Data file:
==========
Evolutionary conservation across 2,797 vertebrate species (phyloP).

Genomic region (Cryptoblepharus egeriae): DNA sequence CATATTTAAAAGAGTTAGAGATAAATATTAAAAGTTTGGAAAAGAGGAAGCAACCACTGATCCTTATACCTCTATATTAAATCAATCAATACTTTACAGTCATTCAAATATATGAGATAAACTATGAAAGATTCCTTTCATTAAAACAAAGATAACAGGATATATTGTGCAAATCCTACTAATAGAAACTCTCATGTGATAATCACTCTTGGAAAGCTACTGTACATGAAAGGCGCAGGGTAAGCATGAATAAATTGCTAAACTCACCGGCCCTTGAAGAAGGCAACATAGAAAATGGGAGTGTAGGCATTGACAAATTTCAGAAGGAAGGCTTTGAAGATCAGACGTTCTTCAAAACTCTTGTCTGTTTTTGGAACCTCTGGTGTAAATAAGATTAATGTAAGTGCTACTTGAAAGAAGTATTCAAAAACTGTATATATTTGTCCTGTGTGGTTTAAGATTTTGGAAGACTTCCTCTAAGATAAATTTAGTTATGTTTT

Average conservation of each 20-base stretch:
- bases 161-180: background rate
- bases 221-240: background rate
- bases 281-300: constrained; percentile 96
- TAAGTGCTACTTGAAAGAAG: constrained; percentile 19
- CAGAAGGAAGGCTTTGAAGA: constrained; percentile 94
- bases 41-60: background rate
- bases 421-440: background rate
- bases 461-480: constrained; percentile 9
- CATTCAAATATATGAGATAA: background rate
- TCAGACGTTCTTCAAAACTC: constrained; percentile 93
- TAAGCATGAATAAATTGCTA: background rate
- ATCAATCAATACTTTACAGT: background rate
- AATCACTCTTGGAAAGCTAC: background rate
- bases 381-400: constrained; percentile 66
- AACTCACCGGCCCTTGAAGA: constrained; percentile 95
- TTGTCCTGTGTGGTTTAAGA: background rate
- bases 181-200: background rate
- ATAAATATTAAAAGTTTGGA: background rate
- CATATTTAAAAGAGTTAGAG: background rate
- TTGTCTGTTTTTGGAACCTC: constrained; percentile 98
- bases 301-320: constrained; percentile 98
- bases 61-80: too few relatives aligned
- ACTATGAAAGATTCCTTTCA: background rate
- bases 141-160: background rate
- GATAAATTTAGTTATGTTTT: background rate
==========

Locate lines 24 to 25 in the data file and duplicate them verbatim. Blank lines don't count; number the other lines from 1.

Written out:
- bases 301-320: constrained; percentile 98
- bases 61-80: too few relatives aligned